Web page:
Advantages of PGD for Aneuploidy Screening

The purpose of preimplantation genetic diagnosis for aneuploidy screening is to select for transfer only chromosomally normal embryos so as to Increase the implantation rate for IVF patients, Lower the risk for miscarriage related to an aneuploidy condition and reduce the risk of having a baby with an aneuploidy condition.


1. Reduction in the Chance of Having a Child with Aneuploidy: According to current figures, the chance for a woman delivering a baby with aneuploidy is on average 1% if she is 35-39 years of age and ~3.5% if she is 40-45. PGD does lower the chance of having an affected baby. However, we are unable to test all of the chromosomes at present. We therefore recommend that prenatal testing be performed in the resultant pregnancy via chorionic villous sampling or amniocentesis in order to confirm our diagnosis from PGD and to rule out other aneuploidies for which we do not test.


2. Increased Implantation Rate: It is well known that the pregnancy rate after in vitro fertilization decreases dramatically with maternal age. Aneuploid embryos have much lower survival rates than normal embryos, and half of them (the ones missing a chromosome) seldom implant. It appears likely that the decrease in pregnancy rates with maternal age is mostly caused by a corresponding increase in the number of aneuploid embryos. By performing PGD for aneuploidy and transferring only chromosomally normal embryos, we might be able to increase the pregnancy rates noticeably. In several recent studies, an increase in implantation rates after PGD has been demonstrated. In addition, the implantation rate increased from 18% in controls to 23% in PGD patients when we the number of chromosomes tested was increased.


3. Reduction in Pregnancy Losses: In women 35 and older, approximately 35% of pregnancies are miscarried. Aneuploidy accounts for 50%, or more of these losses. By transferring only chromosomally normal embryos, the number of pregnancies going to term should increase. Recent studies have detected a significant reduction in pregnancy losses after PGD, from 23% to 9%. The increase in implantation rate and the significant decrease in pregnancy loss rate resulted in a significant increase in ongoing pregnancies and delivered babies.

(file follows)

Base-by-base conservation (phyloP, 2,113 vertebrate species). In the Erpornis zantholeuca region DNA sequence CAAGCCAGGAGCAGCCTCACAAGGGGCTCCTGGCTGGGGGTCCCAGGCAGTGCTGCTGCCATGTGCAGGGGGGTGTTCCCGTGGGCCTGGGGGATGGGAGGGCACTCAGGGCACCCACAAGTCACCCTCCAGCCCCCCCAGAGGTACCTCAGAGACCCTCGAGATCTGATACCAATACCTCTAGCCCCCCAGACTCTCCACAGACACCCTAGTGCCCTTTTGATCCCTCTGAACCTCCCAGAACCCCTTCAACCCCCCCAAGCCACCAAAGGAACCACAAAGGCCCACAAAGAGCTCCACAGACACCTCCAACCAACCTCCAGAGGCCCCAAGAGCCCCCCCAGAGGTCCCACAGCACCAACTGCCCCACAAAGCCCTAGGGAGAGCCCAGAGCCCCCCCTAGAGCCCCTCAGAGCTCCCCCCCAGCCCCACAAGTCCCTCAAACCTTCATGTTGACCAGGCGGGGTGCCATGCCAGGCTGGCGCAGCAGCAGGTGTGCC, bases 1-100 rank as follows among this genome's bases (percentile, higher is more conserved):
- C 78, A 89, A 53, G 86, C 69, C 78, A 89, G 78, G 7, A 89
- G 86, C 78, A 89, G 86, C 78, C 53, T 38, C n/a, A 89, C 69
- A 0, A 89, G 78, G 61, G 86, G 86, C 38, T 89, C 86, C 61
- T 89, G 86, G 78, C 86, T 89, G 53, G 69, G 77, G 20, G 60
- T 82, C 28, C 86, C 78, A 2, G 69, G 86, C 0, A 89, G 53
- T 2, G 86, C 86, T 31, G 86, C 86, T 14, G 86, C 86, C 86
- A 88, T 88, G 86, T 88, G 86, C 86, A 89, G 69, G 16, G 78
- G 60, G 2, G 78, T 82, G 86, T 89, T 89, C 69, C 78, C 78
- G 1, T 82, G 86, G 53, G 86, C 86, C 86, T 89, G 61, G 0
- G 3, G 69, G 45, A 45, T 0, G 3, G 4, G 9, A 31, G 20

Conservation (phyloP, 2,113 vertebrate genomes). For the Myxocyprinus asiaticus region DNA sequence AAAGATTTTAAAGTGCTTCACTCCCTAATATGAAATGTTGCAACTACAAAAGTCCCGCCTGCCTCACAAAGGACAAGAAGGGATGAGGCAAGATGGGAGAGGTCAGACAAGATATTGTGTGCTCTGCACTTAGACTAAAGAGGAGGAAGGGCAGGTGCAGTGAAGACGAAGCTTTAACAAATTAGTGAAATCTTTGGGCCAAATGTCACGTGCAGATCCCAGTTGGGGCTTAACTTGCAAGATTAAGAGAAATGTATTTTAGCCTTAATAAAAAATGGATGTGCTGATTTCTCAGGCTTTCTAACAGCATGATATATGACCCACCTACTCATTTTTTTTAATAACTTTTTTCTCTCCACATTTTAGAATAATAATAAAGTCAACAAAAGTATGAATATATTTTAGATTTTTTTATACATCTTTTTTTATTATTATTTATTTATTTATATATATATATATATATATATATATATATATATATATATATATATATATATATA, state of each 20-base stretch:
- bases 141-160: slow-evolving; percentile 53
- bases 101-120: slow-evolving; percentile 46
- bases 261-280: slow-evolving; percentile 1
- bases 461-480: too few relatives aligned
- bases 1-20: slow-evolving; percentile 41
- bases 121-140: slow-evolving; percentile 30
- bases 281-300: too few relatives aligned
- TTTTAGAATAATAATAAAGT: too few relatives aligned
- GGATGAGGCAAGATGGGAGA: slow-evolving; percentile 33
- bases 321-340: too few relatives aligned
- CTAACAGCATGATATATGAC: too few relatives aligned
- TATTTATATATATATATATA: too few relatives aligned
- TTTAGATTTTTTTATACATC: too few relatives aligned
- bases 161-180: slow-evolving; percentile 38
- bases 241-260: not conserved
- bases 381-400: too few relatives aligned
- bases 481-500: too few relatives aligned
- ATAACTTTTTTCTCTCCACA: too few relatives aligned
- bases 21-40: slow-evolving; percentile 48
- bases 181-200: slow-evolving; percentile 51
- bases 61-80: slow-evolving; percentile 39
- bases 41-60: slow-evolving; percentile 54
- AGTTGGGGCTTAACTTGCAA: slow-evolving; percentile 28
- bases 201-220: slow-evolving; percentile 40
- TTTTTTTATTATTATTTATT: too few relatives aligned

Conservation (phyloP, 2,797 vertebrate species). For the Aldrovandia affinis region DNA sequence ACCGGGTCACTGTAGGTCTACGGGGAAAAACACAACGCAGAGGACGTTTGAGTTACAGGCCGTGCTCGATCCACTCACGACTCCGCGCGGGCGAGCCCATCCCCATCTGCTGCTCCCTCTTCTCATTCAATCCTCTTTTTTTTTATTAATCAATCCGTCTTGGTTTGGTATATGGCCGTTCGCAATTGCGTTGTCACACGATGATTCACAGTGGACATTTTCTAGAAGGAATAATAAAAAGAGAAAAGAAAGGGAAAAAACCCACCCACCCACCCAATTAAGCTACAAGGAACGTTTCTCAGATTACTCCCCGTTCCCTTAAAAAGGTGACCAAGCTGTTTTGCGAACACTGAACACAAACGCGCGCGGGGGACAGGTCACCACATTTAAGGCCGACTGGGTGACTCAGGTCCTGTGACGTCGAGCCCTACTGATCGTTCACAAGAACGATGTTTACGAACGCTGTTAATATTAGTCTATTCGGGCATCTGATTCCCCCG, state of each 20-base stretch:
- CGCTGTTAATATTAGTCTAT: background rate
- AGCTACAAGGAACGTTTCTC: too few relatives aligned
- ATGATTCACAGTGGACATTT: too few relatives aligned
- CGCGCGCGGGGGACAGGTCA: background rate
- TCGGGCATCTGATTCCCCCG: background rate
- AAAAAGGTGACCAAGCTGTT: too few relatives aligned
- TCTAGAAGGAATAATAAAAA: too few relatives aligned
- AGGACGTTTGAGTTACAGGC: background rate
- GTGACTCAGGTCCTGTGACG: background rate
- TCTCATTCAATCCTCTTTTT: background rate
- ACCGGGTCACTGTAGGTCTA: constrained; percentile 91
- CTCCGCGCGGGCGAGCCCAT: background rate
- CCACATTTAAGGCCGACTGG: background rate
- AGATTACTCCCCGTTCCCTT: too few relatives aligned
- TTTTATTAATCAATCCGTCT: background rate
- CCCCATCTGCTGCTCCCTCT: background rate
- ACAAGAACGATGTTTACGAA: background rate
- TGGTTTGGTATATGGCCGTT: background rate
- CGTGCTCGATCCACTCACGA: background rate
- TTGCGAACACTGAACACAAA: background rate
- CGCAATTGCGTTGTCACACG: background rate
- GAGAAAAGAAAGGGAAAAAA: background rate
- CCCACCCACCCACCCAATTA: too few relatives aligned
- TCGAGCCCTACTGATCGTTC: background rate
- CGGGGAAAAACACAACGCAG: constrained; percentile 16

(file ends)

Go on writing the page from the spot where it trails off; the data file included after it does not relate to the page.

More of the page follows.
It is well known that the pregnancy rate after in-vitro fertilization decreases dramatically with maternal age. Aneuploid embryos have a lower survival rate than normal embryos and the majority seldom implant. It appears likely that the decrease in pregnancy rates with maternal age is in part caused by the increase in aneuploid embryos. By testing embryos for common aneuploid conditions, we may be able to increase the pregnancy rates noticeably.

Aneuploidy is the cause in 50% or more of pregnancy losses. By testing for common aneuploidy conditions, the risk for miscarriage should decrease. Several authors have found that the increase in implantation rate and the decrease in miscarriages has resulted in a significant increase in ongoing pregnancies and healthy babies delivered by our patients.

However, a review of the published, peer-reviewed, scientific literature indicates there is insufficient evidence to support the use of PGD-AS of the most common aneuploidy in order to improve IVF success rates in women with a history of recurrent pregnancy loss, repeated IVF failures and/or advanced maternal age. Impact on overall net health outcomes remains unclear at this point.

Additionally, it is not known whether this testing precludes the need for amniocentesis or CVS. Evidence has been limited to a few studies. Munne et al. (1999) conducted a controlled three-center study where controls were matched to test patients blindly or previous pregnancy outcome was known. The authors investigated the efficacy of PGD-AS in women of advanced maternal age and reported a decrease in recurrent spontaneous abortion rate from 25.7% per patient in the control group to 14.3% in the PGD-AS testing group. Statistical analysis showed a small but significant decrease in miscarriage rate and an increase in ongoing pregnancy rate. Additional well-designed, multi-center studies are needed before the role of preimplantation genetic screening for aneuploidy can be established



Next :
Issues associated with PGD

Back to the top Print Page
 
  You are in the sectionn
PGD Conditions

  Home Page
  info@preimplantationgeneticdiagnosis.it

Genoma Group Srl ? 2014 - All rights reserved